WASHINGTON - Presidential candidate Herman Cain continues his political courtship of the U.S. capital's Republican establishment Wednesday, trying to leave behind sexual harassment allegations from more than a decade ago even as the lawyer for one accuser tries to cancel a confidentiality pact so she can tell her story.
On Wednesday, Cain started his day in Virginia with a speech to doctors about his health care agenda. There, he refused to take questions about the harassment issue,
He told a crowd of reporters: "Don't even bother asking me all of these other questions that you all are curious about, okay? Don't even bother."
When reporters continued to ask questions, Cain's voice rose as he said testily: "What did I say? Excuse me. Excuse me!" (See video below.)
His campaign manager Mark Block said he would address the questions "when it's appropriate."
Cain later was to head to the Capitol building to sit down with Congressional Republicans. A Washington website also reported two women received financial payments from the National Restaurant Association after complaining of inappropriate sexual behavior by Cain, who was then in charge of the trade group.
Many opinion polls show Cain, the former chief executive of a chain of pizza restaurants, running about even with former Massachussetts Governor Mitt Romney, who had been the front-runner. Cain appeals to some conservatives because he is a political outsider at a time of anti-Washington sentiment that could help the Republicans challenge Democratic President Barack Obama in 2012.
As Cain moved into the final day of what had been planned as a political coming out in Washington, it was clear that his denials of the allegations of improper behavior had not tamped down the furor.
Joel P. Bennett, the lawyer for one of two women, said in media interviews Tuesday that he had asked the trade group to waive an agreement and allow her to talk openly about her allegations and to respond to Cain's claims that the complaints were "totally baseless and totally false."
"I know her very well," he told CNN late Tuesday, "and I'm sure she would not make a false complaint."
Bennett told The Associated Press he would have more to say after he meets with his client Wednesday.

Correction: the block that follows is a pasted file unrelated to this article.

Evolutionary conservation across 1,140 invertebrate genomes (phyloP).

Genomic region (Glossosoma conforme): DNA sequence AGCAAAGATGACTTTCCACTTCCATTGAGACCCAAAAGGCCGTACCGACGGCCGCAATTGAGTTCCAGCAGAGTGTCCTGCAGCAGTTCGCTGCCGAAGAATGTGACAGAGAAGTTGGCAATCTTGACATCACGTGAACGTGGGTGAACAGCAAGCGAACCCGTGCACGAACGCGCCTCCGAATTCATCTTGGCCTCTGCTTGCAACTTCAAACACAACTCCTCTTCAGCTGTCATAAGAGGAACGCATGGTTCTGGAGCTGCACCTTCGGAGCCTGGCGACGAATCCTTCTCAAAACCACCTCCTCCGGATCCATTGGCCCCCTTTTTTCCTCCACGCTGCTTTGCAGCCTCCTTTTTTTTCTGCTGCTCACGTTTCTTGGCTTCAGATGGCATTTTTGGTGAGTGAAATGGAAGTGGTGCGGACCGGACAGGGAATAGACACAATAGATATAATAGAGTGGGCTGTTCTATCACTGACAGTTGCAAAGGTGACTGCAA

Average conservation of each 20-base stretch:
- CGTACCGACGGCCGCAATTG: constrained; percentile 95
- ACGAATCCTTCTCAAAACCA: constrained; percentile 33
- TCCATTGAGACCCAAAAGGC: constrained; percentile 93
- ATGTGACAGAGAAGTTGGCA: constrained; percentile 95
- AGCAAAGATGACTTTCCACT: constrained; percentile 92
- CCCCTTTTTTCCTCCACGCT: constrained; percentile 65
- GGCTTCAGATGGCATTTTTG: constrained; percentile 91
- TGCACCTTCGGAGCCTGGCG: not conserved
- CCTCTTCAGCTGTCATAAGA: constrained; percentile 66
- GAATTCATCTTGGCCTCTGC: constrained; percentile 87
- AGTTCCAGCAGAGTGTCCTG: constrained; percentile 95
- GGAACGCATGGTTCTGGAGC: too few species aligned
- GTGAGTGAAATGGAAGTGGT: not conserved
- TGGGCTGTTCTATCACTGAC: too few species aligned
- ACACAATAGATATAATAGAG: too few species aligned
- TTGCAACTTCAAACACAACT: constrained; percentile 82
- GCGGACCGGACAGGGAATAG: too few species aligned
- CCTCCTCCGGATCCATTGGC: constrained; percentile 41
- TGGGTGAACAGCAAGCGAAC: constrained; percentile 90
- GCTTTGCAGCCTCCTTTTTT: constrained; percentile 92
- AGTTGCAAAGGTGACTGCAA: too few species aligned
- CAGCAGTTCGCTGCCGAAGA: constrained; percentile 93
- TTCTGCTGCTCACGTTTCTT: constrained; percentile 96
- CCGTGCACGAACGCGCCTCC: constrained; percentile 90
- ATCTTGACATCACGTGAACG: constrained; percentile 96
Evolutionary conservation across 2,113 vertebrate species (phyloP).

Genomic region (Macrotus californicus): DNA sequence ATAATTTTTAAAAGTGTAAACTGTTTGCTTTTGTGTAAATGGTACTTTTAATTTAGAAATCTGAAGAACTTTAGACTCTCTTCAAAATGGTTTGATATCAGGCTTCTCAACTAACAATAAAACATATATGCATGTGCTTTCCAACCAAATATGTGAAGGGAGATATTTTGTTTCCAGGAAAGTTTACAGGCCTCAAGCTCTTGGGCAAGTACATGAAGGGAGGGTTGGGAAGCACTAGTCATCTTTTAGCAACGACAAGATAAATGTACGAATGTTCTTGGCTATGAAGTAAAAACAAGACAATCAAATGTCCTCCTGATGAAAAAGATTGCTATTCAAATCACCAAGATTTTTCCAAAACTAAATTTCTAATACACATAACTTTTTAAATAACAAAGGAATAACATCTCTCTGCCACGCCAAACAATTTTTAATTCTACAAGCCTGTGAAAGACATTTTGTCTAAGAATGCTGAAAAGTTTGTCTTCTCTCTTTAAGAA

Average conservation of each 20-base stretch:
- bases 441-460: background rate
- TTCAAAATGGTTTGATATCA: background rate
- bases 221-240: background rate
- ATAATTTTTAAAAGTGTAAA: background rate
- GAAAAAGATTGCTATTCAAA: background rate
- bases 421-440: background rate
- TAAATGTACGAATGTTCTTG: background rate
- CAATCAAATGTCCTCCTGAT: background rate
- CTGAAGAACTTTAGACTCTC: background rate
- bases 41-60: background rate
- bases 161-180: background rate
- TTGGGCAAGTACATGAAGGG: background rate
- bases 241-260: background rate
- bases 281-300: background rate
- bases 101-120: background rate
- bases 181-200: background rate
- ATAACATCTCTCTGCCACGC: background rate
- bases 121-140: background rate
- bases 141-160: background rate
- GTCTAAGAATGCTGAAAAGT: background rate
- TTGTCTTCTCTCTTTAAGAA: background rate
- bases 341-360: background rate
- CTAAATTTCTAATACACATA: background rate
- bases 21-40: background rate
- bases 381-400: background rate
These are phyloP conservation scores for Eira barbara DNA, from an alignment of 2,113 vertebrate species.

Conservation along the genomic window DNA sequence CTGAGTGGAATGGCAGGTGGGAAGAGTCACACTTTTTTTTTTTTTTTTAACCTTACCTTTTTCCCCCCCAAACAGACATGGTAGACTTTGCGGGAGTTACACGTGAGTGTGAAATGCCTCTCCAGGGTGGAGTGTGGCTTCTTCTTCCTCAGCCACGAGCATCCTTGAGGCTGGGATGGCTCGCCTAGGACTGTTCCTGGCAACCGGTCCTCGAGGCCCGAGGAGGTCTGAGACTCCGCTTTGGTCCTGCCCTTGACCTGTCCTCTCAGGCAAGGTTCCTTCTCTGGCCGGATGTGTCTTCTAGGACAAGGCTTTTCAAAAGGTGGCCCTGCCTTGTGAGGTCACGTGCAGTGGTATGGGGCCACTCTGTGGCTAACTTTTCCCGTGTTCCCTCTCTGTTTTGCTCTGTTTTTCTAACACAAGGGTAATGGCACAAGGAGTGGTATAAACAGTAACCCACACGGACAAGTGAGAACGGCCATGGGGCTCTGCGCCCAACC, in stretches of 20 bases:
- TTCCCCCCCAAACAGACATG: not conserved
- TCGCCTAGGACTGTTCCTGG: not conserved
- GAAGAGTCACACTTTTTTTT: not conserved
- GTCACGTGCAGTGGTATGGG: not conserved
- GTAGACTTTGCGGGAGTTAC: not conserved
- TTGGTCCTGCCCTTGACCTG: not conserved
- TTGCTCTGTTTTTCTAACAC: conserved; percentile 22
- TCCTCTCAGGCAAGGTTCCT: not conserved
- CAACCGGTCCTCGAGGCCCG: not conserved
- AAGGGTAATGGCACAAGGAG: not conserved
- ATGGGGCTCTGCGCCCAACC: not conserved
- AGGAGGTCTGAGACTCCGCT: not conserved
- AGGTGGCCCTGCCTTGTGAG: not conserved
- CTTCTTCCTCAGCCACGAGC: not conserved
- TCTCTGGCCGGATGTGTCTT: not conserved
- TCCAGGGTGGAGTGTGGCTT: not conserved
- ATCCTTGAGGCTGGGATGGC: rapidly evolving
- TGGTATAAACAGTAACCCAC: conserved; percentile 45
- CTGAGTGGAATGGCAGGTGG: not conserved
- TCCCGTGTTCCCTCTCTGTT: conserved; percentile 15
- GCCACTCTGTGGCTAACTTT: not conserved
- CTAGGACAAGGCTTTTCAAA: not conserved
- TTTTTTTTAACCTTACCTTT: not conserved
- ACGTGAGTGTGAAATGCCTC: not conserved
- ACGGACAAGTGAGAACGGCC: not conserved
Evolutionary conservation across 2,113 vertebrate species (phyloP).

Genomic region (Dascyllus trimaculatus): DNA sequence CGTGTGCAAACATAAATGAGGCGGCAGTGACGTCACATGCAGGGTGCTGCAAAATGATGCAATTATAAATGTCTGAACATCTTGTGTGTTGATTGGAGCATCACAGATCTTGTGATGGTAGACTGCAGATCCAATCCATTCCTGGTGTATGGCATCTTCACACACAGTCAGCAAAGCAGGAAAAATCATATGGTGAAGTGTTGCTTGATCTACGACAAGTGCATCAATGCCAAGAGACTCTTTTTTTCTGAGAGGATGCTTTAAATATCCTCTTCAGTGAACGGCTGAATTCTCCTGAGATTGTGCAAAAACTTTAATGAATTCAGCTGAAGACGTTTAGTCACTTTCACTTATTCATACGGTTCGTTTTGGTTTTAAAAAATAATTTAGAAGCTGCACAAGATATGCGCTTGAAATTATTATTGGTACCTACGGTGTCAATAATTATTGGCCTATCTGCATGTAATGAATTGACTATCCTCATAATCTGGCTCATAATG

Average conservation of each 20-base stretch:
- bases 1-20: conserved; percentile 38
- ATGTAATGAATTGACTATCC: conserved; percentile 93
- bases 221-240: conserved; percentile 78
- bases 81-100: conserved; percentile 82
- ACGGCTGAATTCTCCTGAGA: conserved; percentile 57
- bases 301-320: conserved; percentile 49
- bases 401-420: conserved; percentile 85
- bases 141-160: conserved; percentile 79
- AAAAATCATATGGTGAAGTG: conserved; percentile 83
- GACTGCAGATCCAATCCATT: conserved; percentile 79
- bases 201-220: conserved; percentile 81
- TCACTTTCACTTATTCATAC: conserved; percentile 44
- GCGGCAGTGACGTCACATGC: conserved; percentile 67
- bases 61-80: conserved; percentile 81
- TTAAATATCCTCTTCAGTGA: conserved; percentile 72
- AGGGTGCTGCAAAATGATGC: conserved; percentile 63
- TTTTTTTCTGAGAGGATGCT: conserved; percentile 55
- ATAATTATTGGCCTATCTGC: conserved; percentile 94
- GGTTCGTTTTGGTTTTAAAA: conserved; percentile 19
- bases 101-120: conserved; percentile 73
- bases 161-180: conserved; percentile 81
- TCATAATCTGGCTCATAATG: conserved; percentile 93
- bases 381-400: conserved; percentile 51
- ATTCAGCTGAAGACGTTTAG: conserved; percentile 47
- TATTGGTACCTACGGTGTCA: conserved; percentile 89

A spokeswoman for the restaurant association, Sue Hensley, said Tuesday night that the group had not been contacted by Bennett.
Over the past two days, Cain has admitted he knew of one agreement between the restaurant association and a woman who accused him of sexual harassment. He has said the woman initially asked for a large financial settlement but ultimately received two to three months' pay as part of a separation agreement.
Cain also acknowledged remembering one of the woman's accusations against him, saying he stepped close to her to make a reference to her height, and told her she was the same height as his wife.
He has said he is not aware of agreements or settlements with any other women, though Politico -- which first disclosed the allegations -- reported that the trade group had given settlements to at least two female employees who accused him of inappropriate sexual behavior.
The New York Times reported Tuesday night that the trade group gave a female employee a year's salary in severance pay, $35,000, after she said an encounter with Cain made her uncomfortable working there. The newspaper cited three people with knowledge of the payment to the woman, who was not Bennett's client.
Surging atop the polls only two months before Republicans begin choosing their presidential nominee, Cain scheduled a tour of Washington this week to introduce himself to the nation's power brokers and show he is ready for high office.
But, the night before his first appearances Monday, Politico reported the years-old sexual harassment complaints against him.
Since then, Cain has offered a series of sometimes-conflicting statements over what happened and didn't happen, and what he knew about financial payouts.
He has repeatedly denied he ever harassed anyone but has struggled to remain consistent on the details. He first denied remembering the specifics of the complaints, then offered up some details of an incident in which a woman apparently had trouble with a hand gesture he says he used to compare her height to that of his wife, Gloria. He said in interviews that the details had come back to him during an intense day of questioning.
By Tuesday night, Cain had begun to try to pivot toward Congress and the war for lawmakers' endorsements that could mean critical on-the-ground support and campaign cash. Romney, who is Cain's biggest rival in Iowa, has a sophisticated network of surrogates in Congress trying to coax their colleagues into his camp. So far, they've rounded up at least 33 endorsements. Cain has none.
But lawmakers remained interested in Cain.
The delegation from Cain's home state, Georgia, helped set up a series of private events intended to introduce Cain around Capitol Hill.